HC Deb 24 February 1972 vol 831 cc1493-4
Q5. Mr. Joel Barnett

asked the Prime Minister if he will place in the Library a copy of his public speech at the Guildhall on 7th February on economic matters.

Q6. Mr. Redmond

asked the Prime Minister if he will place in the Library a copy of his public speech on Government policies delivered to the Overseas Bankers Club on 7th February.

The Prime Minister

I did so on 8th February, Sir.

Mr. Barnett

In the light of the appalling unemployment figures, should not the right hon. Gentleman perhaps put in an amendment? In view of the miners' settlement, which has destroyed the policies about which he was speaking and which is now claimed to be a special case, can he say why, if it is a special case, he allowed the country to suffer in order to prove that it was a special case?

The Prime Minister

Everything I said in that speech is still true. The policy has not been changed. If the hon. Gentleman is now adopting the general approach that the miners' settlement is a justification for everyone having the same scale of award, he is talking of permanent inflation on the largest possible scale. But the miners could have had a court of inquiry or arbitration at any time they wished, from the beginning of their dispute.

Mr. Redmond

Would my right hon. Friend consider the possibility of letting every hon. Member on the Opposition side have a copy of his speech? If they read it, they would see that Britain under the Conservatives pays its way, gets itself out of debt and reduces taxation.

The Prime Minister

That is quite true, and I was able to say that we could have paid off the whole of the outstanding I.M.F. debt.

Mr. Grimond

Is it the present policy of the Government that wage increases should be limited to 8 per cent. as a maximum? If not, what is the figure?

The Prime Minister

As the right hon. Gentleman knows, the Government have not fixed a norm which is to apply to every settlement. As I said last night, what we have been trying to do is to maintain what has admittedly had to be a gradual but steady de-escalation of wage awards. The right hon. Gentleman only has to study the pattern of wage awards over the past year to see the differences which exist between them because of special circumstances. What we have been aiming at is a general overall de-escalation.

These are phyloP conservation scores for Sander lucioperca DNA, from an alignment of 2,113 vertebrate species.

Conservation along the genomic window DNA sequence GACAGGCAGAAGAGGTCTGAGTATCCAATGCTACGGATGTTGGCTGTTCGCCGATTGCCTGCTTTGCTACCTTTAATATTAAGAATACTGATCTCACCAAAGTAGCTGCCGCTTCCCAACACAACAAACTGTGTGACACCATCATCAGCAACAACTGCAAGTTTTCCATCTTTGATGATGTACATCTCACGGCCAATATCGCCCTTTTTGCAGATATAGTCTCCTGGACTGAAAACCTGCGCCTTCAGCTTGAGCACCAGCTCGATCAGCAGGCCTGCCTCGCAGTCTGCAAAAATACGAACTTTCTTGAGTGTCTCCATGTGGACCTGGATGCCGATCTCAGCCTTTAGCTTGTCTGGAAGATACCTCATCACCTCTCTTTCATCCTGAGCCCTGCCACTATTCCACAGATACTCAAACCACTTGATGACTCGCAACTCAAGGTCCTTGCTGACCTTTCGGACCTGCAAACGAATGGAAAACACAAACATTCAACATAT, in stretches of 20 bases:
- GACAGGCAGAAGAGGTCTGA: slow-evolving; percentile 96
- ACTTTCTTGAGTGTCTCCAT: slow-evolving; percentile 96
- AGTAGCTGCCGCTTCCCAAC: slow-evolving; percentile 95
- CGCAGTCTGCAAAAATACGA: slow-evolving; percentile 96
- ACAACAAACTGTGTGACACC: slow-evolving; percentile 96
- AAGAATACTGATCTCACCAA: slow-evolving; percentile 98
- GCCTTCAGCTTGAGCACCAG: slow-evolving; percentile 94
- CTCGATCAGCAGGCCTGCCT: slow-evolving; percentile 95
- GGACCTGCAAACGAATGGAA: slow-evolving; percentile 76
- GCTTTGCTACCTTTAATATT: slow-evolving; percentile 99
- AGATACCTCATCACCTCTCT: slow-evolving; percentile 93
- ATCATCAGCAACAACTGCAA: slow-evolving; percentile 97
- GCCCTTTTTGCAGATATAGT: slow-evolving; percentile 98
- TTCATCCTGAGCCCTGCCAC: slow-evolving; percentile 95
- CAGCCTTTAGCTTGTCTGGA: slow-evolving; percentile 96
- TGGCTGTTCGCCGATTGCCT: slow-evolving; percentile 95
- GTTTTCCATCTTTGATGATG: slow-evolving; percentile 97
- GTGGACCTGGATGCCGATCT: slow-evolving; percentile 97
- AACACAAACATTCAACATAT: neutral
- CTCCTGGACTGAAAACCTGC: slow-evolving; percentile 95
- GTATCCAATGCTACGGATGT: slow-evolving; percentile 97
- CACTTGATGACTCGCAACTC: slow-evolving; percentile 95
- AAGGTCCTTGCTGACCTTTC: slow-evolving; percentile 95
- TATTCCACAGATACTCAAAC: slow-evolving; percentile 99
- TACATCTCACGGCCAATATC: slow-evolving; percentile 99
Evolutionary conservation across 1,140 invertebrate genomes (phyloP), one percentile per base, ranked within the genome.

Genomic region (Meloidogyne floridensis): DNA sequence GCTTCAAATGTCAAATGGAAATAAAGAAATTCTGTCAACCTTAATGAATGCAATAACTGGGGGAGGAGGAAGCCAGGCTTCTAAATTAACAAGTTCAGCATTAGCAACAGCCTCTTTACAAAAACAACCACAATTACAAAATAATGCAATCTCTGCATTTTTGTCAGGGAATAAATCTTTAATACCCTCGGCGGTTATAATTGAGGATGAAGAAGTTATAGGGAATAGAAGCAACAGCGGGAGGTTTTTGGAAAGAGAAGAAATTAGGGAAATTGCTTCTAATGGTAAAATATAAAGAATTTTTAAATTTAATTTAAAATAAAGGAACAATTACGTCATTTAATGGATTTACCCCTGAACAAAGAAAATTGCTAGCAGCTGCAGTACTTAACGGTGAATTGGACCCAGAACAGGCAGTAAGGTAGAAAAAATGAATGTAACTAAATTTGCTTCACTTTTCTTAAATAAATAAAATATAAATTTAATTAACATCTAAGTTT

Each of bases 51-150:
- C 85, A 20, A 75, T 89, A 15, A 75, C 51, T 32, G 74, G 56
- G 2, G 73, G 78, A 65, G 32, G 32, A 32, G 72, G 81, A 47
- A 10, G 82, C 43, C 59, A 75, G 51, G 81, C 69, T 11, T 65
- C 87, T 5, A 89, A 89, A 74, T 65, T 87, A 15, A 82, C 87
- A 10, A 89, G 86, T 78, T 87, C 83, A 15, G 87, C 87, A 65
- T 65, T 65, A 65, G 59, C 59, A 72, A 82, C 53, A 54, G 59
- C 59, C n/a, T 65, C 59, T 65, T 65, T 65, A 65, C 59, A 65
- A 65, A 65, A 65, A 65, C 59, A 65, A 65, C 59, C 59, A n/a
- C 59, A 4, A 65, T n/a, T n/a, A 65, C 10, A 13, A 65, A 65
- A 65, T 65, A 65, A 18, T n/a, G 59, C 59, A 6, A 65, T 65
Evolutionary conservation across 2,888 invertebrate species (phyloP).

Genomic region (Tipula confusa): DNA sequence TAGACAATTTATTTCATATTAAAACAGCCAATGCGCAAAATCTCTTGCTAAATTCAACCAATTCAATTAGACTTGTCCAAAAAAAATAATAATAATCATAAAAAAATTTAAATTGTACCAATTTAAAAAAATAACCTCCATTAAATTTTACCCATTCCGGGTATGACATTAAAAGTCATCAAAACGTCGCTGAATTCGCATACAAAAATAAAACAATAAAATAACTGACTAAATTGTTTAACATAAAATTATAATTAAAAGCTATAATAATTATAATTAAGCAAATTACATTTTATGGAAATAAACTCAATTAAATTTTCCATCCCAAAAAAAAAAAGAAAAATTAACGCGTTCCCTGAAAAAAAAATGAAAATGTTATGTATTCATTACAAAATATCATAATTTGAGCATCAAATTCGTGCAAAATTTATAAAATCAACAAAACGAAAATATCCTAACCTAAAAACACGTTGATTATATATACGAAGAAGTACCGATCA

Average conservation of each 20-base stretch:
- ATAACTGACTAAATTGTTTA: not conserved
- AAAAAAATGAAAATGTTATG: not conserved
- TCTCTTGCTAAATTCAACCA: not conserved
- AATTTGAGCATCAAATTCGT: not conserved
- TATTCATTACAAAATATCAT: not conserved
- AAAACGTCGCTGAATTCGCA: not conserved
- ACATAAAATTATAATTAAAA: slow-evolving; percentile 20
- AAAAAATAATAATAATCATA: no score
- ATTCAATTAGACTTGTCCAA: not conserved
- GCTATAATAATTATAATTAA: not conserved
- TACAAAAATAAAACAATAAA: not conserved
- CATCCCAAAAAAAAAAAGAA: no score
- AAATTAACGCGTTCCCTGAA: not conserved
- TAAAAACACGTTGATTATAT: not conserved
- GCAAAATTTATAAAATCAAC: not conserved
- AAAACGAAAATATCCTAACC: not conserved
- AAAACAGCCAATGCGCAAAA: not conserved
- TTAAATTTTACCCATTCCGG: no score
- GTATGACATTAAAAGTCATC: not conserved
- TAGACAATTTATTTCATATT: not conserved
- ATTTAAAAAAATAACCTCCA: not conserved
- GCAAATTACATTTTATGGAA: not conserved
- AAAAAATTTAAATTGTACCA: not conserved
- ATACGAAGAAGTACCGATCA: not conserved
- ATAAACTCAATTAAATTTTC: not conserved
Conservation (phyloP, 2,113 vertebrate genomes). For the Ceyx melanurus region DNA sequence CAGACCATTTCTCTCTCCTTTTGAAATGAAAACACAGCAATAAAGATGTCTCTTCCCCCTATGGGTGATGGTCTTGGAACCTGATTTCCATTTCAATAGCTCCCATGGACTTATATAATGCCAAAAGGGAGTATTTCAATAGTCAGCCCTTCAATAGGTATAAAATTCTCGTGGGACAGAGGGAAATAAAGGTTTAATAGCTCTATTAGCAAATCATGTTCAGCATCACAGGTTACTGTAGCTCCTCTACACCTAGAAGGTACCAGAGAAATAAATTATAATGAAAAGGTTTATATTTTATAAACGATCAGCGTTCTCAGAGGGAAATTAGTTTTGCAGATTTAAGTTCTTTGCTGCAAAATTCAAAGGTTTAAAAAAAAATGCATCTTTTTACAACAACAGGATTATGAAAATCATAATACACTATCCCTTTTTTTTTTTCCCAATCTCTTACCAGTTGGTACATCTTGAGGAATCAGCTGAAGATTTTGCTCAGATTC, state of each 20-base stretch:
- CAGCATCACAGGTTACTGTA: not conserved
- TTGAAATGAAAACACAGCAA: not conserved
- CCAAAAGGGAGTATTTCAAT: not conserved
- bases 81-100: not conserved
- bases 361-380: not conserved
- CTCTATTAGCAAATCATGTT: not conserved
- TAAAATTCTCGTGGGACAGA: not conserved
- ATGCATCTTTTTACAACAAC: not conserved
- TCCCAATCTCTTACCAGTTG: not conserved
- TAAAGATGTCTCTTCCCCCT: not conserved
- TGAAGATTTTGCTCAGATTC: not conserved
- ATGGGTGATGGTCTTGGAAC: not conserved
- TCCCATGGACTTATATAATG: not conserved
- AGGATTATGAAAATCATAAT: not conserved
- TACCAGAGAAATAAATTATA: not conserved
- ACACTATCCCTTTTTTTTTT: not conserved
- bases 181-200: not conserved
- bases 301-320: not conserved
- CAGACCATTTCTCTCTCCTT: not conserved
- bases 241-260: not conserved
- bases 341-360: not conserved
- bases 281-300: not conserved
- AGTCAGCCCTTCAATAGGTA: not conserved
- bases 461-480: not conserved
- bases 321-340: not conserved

Mr. Adley

Following the question of my hon. Friend the Member for Bolton, West (Mr. Redmond), would my right hon. Friend give the present position of the country's overseas debts compared with when the Government took office?

The Prime Minister

In my speech I said that if it were possible in the I.M.F. to pay the last section of the debt which was owing, we could have wiped out the whole of the debt incurred between 1964 and 1970.

Mr. Orme

If there was no norm, why did we have the five-week miners' strike, in effect, to prove that there was a norm and that the pig-headedness of the Prime Minister is responsible for the suffering of the British people? The right hon. Gentleman reiterated this nonsense last night to the Engineering Employers' Federation. When will he see sense about wages in Britain? When will people be paid wages commensurate with their skill and ability and the needs of the economy?

The Prime Minister

The reason was that throughout that time neither the National Coal Board nor the miners came anywhere near to reaching agreement and because the miners were not prepared to accept arbitration or a court of inquiry, which in the end had to be imposed on them by my right hon. Friend the Secretary of State. [Interruption.] I should not have thought it was at all funny that a court of inquiry had to be imposed against the wishes of a particular party to a dispute.